The NPR further explained that the banking agencies originally included the holding company limitation to reflect the ability of a holding company of a certain size (over $1 billion) to support a bank or thrift subsidiary's compliance activities. The NPR noted, however, that anecdotal evidence suggested that a relatively small institution with a sizable holding company often finds addressing its CRA responsibilities no less burdensome than does a similarly-sized institution without a sizable holding company. Thus, the banking agencies proposed to eliminate the holding company limitation on small institution eligibility.

The preamble to the NPR indicated that several factors led the banking agencies to propose raising the asset threshold. First, with the increase in consolidation at the large end of the asset size spectrum, the gap in assets between the smallest and largest institutions has grown substantially since the line was drawn at $250 million in 1995. Because some compliance costs are fixed, the compliance burden on institutions in a range moderately exceeding any threshold, measured as the cost of compliance relative to asset size, generally will be proportionally higher than the burden on institutions far above the same threshold. Yet, the asset gap between the smallest institutions Start Printed Page 51157above the threshold and the largest institutions continues to grow. As a result, the compliance burden on the smallest institutions above the threshold has grown disproportionately. Second, the number of institutions defined as “small” has declined by over 2,000 since the threshold was set in 1995, and their percentage of industry assets has declined substantially. Third, some asset growth since 1995 has been due to inflation, not real growth. Fourth, the banking agencies are committed to reducing burden where feasible and appropriate.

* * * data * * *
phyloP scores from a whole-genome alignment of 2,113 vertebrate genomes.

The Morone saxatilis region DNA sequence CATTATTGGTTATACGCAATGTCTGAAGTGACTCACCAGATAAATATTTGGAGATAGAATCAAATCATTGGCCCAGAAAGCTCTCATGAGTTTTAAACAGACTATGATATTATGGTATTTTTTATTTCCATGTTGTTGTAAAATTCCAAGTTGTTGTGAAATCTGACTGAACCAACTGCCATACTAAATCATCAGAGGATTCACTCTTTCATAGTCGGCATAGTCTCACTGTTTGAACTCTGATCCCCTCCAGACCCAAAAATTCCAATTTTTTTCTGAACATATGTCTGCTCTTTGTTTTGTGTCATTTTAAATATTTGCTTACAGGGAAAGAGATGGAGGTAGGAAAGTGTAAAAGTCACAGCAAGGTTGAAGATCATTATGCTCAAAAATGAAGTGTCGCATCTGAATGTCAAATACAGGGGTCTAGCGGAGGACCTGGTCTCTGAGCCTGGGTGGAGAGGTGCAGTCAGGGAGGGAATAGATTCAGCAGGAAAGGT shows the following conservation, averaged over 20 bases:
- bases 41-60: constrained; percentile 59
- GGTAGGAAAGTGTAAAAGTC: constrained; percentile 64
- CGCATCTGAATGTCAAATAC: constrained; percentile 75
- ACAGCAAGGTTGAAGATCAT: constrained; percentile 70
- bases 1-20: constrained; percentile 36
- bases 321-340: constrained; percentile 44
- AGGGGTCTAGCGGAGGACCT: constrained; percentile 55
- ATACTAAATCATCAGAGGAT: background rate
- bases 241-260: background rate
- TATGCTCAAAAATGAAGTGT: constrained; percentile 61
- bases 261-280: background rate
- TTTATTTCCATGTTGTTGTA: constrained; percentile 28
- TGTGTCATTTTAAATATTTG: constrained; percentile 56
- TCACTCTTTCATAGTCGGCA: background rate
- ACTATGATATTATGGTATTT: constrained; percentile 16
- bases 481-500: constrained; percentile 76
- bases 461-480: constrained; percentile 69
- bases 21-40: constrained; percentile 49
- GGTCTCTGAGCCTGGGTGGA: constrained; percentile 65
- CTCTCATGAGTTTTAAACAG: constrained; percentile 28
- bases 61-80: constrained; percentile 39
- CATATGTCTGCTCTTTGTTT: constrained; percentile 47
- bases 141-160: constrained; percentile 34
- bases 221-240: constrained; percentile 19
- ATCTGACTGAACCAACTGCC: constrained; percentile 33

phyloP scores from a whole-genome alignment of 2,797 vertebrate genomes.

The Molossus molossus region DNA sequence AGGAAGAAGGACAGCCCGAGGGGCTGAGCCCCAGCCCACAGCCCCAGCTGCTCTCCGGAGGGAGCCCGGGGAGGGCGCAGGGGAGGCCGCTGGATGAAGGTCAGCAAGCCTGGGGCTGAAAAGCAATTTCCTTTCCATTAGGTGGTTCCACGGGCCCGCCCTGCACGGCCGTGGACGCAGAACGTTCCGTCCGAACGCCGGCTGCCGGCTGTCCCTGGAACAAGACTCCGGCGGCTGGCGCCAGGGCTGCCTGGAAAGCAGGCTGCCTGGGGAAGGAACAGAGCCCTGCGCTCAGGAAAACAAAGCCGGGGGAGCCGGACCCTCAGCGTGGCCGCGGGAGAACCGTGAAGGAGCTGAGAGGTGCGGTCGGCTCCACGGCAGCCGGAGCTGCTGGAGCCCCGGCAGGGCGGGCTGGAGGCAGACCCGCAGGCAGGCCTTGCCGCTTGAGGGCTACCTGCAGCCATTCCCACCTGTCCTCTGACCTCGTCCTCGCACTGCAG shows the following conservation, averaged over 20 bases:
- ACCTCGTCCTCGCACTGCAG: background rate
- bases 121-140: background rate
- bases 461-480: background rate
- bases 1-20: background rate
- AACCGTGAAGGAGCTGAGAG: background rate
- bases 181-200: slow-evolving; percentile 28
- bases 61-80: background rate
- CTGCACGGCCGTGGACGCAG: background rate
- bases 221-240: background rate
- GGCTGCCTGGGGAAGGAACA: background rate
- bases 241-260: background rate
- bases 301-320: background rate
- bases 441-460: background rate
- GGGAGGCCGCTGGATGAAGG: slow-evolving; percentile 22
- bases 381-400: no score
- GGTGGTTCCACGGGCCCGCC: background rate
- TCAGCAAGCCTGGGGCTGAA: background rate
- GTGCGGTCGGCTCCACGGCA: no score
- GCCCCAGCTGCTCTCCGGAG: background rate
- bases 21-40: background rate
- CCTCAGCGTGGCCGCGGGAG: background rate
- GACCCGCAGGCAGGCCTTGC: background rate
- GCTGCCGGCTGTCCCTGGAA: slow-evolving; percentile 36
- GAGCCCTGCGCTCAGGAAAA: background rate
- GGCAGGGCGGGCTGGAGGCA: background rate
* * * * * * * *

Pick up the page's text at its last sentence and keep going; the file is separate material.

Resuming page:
The NPR proposed to raise the small institution asset threshold to $500 million, without reference to holding company assets. The banking agencies calculated that raising the asset threshold to $500 million and eliminating the holding company limitation would reduce the number of institutions subject to the large retail institution test but decrease the percentage of industry assets subject to the large retail institution test only slightly.